One difficulty in bringing a claim against a manufacturer of an older television is that the product may be near the ten-year statute of repose limit (if a product is older than ten years fails, the maker generally cannot be sued) or the manufacturer may be out of business. Manufacturers that are out of business may not have insurance to cover claims. Also, it is nearly impossible to collect money from a company that has long been out of business.  In our case, the manufacturer was out of business when the complaint was filed, but there was an insurance policy covering the television. 

The next challenge was finding corporate records for a defunct manufacturer. Additionally, it became crucial for us to do thorough research of medical and other academic journal articles about the type of product in question to see if its dangers had been documented in any published literature. Fortunately, we were able to find several medical journal articles by emergency department physicians who had treated dying children, who had been crushed in a television tip-over incident.  The physician-authors warned about the dangers of television tip-over injuries and implored manufacturers to make safer products. 

When we were reading the medical journal articles, we also learned that the Product Safety Working Group committee of the Consumer Electronics Association (CEA) had been approached by several of the article authors who wanted the televisions to be designed more safely or have stringent warnings affixed. We did a non-party request to obtain all of the minutes from the CEA’s Product Safety Working Group committee. These records were extremely helpful. 

Armed with medical journal articles, we were able to pin down a former high-level engineer for the manufacturer during a deposition and establish that the manufacturer had participated in the meetings of the CEA’s Product Safety Working Group Committee.  The engineer acknowledged that the type of tip-over dangers described in the medical journal articles were discussed in the safety group meetings. Also, he testified that, in general, the dangers noted in each of the medical journal articles were known to engineers in charge of the design and safety of the televisions well before they were sold.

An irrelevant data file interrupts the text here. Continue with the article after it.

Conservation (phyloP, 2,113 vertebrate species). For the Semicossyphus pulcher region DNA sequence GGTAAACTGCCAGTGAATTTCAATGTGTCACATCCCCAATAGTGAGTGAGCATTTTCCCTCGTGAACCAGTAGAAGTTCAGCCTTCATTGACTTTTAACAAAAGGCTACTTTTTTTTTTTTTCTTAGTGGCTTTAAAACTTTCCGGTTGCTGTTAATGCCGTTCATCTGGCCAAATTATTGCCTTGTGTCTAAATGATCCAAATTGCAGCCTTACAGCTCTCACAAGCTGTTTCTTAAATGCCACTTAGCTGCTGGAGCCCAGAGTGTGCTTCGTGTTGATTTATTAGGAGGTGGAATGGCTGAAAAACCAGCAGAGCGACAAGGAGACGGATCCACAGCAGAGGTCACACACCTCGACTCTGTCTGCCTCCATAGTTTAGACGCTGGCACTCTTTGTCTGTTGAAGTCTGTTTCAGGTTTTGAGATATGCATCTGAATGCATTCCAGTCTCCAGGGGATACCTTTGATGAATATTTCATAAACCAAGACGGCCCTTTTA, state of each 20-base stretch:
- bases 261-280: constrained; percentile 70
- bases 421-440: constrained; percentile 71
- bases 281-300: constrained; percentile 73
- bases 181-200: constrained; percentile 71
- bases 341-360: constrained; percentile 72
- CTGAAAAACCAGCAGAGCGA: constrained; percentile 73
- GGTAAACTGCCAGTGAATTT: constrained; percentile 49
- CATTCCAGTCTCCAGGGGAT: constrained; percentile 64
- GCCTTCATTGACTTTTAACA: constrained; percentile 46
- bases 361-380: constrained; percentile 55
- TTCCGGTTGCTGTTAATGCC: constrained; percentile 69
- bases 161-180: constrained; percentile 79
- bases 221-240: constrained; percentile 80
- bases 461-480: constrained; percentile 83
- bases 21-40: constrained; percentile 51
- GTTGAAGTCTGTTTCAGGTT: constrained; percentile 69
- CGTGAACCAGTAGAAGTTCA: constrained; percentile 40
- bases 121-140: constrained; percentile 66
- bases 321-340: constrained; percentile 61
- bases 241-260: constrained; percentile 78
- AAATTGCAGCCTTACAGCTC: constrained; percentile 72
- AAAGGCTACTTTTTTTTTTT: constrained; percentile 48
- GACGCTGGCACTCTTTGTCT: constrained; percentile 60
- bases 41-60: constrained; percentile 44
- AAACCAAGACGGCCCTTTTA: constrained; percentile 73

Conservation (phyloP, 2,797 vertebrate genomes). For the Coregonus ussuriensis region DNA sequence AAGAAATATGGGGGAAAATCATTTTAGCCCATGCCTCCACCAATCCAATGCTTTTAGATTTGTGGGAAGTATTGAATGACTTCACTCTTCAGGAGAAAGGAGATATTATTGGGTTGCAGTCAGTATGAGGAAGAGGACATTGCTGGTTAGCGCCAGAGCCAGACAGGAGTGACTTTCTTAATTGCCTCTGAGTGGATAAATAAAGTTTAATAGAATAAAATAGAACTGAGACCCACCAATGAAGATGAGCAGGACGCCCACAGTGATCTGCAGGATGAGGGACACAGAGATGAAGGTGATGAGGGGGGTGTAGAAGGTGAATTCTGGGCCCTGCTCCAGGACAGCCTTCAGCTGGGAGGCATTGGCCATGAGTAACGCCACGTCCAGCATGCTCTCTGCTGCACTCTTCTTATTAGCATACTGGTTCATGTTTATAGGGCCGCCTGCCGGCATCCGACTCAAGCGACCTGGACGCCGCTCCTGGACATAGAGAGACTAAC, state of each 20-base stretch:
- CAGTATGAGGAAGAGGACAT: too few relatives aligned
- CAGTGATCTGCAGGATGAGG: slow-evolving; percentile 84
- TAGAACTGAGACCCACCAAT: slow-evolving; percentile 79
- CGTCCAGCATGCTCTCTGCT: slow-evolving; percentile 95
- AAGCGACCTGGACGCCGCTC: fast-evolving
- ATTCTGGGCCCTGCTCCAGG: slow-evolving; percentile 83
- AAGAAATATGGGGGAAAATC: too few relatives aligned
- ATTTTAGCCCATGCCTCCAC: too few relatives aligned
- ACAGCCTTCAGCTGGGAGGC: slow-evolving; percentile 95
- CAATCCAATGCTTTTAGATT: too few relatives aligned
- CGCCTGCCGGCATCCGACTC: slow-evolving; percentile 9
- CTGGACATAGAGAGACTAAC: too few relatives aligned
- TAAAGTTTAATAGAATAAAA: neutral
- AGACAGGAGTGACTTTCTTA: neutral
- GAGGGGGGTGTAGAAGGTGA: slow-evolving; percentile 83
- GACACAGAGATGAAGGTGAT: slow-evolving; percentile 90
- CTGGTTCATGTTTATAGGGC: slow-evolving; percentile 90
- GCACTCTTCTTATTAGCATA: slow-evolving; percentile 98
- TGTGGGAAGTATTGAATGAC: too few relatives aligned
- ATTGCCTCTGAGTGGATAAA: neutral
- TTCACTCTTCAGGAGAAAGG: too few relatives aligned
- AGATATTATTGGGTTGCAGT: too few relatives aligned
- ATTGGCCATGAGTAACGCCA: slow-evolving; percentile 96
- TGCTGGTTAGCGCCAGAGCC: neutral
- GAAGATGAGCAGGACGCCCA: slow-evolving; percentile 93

Using the information gained in the deposition of the engineer for the manufacturer, we were able to successfully argue for the plaintiffs that the manufacturer sold the television in an unsafe condition, knowing it was unsafe, and nevertheless represented that the television was safe.  The manufacturer had inadequately warned of the risks of the tip-overs and otherwise failed to disclose information about the proper use of the television, both of which arguably amounted to a design defect. Key evidence in our case showed that the manufacturer actually considered a retro-fit program and a post-sale warning campaign on the dangers of tip-overs, but did not take steps to implement either program, nor did it take steps to recall the product. 

Helping this family was important to our team. Equally important, though was setting a legal precedent that hopefully will encourage manufacturers to set child safety as a top priority so that other children may be saved.

The Law Offices of David W. Holub is a personal injury law firm located in Merrillville, Indiana, focused on providing efficient and effective client-centered representation. Our mission is to provide top quality legal representation, which includes an uncompromising pursuit of our client’s legal interests, while being accessible and attentive to our clients during times of personal challenge.

The firm concentrates in personal injury cases of all types, medical malpractice, and wrongful death litigation. We work tirelessly to serve each client aggressively and with empathy, to communicate regularly and clearly, and to obtain prompt and favorable results, while adhering to the highest standards of excellence and integrity. Our team considers it a high honor to be called upon to serve our clients whom we often come to regard as our friends. Call our number (219)736-9700 for assistance today.

*If you would like to learn more about personal injury law, we encourage you to listen to our Personal Injury Primer Podcast where we break down the law into simple terms, provide legal tips, and discuss topics related to personal injury law. And read “Fighting for Truth: A Trial Lawyer’s Insight into What It Takes to Win” an entertaining and enlightening book pulling readers into the courtroom giving them a glimpse of the legal process and what it takes to win at trial.

Contact Us

If you were injured and need to file a claim for compensatory damages, fill out this contact form and we will get back to you as soon as possible.